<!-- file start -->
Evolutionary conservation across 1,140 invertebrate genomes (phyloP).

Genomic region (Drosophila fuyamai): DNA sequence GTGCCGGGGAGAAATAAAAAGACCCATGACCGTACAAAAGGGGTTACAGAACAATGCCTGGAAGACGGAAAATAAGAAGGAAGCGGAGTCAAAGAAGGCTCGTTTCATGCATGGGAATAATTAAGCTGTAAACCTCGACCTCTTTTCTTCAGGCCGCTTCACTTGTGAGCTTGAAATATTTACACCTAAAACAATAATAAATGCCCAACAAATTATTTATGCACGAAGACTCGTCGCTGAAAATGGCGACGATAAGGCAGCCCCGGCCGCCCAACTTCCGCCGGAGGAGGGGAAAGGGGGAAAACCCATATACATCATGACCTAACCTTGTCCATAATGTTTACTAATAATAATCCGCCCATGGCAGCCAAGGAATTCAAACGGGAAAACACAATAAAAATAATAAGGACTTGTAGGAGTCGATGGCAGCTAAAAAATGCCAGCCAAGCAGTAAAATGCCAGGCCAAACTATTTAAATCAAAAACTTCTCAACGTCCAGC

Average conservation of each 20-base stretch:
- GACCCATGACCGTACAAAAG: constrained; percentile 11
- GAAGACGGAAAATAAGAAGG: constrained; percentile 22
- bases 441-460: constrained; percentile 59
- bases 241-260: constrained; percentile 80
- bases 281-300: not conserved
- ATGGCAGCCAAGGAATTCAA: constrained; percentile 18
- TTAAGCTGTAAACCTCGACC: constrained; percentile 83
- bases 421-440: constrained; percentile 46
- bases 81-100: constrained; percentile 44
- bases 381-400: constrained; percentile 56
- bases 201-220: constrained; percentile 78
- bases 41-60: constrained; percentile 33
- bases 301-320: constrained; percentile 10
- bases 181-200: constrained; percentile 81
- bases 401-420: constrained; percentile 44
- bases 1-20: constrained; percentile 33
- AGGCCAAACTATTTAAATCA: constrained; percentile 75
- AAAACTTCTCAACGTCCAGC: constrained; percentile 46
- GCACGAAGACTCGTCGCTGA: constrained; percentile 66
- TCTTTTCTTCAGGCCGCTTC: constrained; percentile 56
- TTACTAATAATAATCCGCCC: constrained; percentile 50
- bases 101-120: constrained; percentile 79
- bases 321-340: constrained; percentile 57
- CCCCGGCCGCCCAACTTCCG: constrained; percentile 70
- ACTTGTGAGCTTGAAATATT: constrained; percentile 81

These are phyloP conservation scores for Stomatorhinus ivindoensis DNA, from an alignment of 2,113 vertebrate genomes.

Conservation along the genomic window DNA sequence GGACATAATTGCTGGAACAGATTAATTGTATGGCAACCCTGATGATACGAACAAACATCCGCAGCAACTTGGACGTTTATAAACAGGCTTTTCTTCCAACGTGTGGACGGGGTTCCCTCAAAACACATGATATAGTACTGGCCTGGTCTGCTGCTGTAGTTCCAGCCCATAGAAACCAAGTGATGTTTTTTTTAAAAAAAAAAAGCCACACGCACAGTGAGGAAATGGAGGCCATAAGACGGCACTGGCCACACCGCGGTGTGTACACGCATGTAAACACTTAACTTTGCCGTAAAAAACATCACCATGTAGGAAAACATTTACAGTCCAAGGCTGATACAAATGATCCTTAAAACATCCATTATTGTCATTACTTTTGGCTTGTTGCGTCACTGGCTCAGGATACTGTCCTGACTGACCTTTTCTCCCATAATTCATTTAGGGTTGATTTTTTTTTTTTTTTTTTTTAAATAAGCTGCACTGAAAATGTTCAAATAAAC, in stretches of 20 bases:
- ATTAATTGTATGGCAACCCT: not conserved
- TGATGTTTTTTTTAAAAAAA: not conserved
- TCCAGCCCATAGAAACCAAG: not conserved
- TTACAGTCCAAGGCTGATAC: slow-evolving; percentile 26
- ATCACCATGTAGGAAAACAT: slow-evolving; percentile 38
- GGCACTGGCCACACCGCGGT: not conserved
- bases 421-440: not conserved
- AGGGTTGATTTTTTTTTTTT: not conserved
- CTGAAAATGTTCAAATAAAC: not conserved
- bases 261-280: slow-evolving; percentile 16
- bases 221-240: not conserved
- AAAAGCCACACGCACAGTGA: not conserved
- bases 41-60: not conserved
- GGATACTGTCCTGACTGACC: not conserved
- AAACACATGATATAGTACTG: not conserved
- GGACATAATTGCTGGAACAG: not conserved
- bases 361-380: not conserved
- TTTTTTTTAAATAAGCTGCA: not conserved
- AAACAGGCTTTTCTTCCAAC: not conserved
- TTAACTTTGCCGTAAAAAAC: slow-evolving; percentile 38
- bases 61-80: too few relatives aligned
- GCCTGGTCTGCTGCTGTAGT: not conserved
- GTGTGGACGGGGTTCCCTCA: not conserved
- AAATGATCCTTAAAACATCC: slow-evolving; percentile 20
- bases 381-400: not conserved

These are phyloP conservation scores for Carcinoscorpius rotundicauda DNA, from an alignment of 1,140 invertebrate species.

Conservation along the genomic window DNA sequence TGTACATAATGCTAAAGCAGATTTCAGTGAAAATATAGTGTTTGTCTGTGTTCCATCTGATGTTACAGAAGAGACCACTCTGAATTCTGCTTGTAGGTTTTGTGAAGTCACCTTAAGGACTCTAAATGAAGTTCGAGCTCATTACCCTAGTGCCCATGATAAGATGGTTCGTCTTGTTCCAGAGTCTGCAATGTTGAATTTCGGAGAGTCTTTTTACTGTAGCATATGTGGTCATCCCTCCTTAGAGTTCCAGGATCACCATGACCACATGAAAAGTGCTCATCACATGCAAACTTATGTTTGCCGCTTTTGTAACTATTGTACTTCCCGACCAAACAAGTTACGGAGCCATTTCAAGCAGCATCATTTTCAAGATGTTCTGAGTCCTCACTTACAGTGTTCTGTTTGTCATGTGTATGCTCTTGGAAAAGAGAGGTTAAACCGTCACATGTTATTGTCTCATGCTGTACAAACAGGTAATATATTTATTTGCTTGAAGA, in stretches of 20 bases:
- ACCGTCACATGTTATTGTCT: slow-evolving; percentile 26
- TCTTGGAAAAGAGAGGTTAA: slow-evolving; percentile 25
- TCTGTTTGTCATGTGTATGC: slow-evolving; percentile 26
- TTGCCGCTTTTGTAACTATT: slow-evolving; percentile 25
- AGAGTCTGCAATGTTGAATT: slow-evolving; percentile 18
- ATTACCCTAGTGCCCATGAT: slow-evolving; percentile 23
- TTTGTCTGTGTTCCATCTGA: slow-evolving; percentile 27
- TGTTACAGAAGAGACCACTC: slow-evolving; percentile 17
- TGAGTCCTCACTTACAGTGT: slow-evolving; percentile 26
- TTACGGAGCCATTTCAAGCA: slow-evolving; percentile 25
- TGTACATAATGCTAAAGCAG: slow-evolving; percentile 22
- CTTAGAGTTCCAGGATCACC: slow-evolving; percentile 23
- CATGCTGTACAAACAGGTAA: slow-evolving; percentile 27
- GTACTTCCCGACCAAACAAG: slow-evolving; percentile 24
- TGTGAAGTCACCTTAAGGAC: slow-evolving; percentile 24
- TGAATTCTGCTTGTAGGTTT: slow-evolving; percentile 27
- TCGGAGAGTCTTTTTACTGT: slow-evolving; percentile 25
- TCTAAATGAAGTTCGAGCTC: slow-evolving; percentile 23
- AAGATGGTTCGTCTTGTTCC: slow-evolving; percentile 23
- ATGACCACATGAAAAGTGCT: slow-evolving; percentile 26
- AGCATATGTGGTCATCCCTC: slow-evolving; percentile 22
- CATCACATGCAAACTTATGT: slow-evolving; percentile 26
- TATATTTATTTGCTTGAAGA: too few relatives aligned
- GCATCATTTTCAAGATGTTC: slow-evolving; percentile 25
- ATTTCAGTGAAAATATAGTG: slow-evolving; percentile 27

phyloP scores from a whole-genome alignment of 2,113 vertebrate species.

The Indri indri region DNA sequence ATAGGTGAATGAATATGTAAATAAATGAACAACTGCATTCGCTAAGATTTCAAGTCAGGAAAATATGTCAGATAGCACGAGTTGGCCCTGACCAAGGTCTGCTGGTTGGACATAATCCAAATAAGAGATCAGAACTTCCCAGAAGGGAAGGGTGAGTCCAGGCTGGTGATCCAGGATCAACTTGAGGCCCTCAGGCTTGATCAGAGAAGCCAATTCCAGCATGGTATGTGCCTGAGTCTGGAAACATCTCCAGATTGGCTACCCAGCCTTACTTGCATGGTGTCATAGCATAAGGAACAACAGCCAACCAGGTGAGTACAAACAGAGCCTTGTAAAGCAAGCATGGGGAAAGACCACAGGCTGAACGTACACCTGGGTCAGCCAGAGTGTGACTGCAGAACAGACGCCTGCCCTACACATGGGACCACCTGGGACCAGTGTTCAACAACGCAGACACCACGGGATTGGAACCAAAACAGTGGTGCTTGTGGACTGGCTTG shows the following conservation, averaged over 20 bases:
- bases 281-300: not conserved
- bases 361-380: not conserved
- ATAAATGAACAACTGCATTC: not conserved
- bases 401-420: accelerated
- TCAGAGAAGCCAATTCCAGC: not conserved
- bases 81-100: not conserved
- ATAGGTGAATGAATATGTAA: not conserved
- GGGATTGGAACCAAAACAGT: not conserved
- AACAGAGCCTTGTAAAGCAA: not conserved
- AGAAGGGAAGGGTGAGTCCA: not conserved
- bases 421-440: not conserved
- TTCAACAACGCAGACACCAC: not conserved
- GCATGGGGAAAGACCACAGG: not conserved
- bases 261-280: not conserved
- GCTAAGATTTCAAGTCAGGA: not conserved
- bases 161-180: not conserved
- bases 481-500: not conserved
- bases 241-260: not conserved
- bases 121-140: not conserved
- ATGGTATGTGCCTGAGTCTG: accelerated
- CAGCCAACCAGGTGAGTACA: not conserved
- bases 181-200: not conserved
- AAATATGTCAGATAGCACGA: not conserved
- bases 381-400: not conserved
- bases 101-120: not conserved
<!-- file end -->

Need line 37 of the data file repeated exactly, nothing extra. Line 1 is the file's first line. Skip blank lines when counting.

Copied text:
- bases 421-440: not conserved